We all have a story to tell and the story of Tesifa is one of the greatest I have to share. It’s strange to look back at all the little details that have come together over the years to make this moment possible. Some details started with the fascination of the black liquid my Grandma drank, it continued as a college student working at a local coffee chain to earn a little extra money, then onto the joy of working behind the machine voluntarily and being a part of something bigger than myself.

The journey launched forward with a flame. Literally. When the world was just beginning to worry about what 2020 was going to bring, I watched something I loved burn in front of me. I was awoken with a phone call too early to be normal. “I’m sure you’ve heard about the fire…” Things slowed as the person on the other end realized they were the delivery system of tragic news. Within minutes I was in my car and after a few more I was sobbing on the sidewalk. In front of me was the building I spent 7 days a week in. The place where my community gathered no longer had a roof. It was gutted down to four standing walls. The bitter sweet miracle was the cafe attached next door, that had become one of my most beloved jobs, was left untouched yet still damaged. A year later, everything has been emptied, but we were never able to reopen.

That’s an intense way to start a supposedly hopeful story, but it’s through ashes that I believe hope arises in its strongest form. A week after the fire, I was registered for the most intensive training course I had taken so far in my coffee journey. It was through the ashes I started to see a bigger picture of what made me love this world.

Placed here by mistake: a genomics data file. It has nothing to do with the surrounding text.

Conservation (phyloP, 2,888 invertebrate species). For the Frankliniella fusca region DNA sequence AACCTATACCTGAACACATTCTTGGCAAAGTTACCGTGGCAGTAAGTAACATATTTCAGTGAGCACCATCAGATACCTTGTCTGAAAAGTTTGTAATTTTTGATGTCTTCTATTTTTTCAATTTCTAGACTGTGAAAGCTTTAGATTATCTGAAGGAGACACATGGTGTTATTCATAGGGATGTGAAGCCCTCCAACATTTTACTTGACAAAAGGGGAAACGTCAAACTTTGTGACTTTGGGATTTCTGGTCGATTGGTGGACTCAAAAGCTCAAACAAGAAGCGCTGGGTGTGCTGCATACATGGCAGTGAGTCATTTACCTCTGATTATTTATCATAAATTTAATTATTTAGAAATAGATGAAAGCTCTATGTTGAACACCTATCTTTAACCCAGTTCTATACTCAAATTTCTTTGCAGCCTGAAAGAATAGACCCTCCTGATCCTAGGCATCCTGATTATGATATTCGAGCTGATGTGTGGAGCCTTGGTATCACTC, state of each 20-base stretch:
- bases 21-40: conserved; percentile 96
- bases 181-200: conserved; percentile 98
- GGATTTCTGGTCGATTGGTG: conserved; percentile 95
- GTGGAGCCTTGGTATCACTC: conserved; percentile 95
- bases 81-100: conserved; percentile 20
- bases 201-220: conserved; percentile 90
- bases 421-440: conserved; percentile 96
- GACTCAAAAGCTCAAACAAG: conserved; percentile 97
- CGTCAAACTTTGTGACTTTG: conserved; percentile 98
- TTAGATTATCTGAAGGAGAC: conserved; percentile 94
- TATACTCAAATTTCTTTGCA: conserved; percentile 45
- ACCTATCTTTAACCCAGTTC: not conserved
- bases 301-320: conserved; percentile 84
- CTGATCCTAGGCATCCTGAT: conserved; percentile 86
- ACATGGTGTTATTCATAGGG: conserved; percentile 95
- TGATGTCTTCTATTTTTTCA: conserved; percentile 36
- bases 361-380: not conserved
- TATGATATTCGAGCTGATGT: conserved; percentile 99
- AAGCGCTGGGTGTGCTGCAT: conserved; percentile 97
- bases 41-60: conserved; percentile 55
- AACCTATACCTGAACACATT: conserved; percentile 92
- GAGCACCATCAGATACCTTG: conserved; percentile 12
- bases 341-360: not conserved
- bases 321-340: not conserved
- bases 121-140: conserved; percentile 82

After the fire, there was a theme in my life that kept circling, “Promise Keeper”. We live in a world where broken promises seem to be the norm. It becomes easy for trust to break down, for betrayal to be assumed. Too much in the world is not how it should be, but there is always a chance for it to be better. How different would it be if the norm was for promises to be kept? For odds to be defied and some one goes against the expectation of self preservation and they put their promise as the most important thing even at the risk of themselves.

As my dream grew, I reached out to my friend Fasil from Ethiopia. I had done a little Google translate on the phrase Promise Keeper to find how it would be in Amharic. There was something that tugged in my mind and heart to find a name from the country coffee came from.  Tesifa Sech’ī came up in my search and so I asked Fasil if it was right. I couldn’t have asked for a better response when he told me “No.” The phrase that translated did not mean promise keeper, but hope bringer. It was one of the most beautiful word pictures I could have dreamed of. A promise kept brings hope. It reminds us that we can believe in something, we can trust in the actions of someone putting us first. Tesifa Coffee, Hope Coffee, was exactly what we wanted to bring.

So this story is only the beginning of a hope filled dream. We want to share with you all the stories from the history of goats eating berries leading to the second largest global industry, to the cafe that trains refugees with job skills for a new future, to the everyday kind of stories we all have to tell when a coffee shared brings a conversation that changes everything. Our industry can bring more than just delicious coffee. We can serve a cup of Tesifa.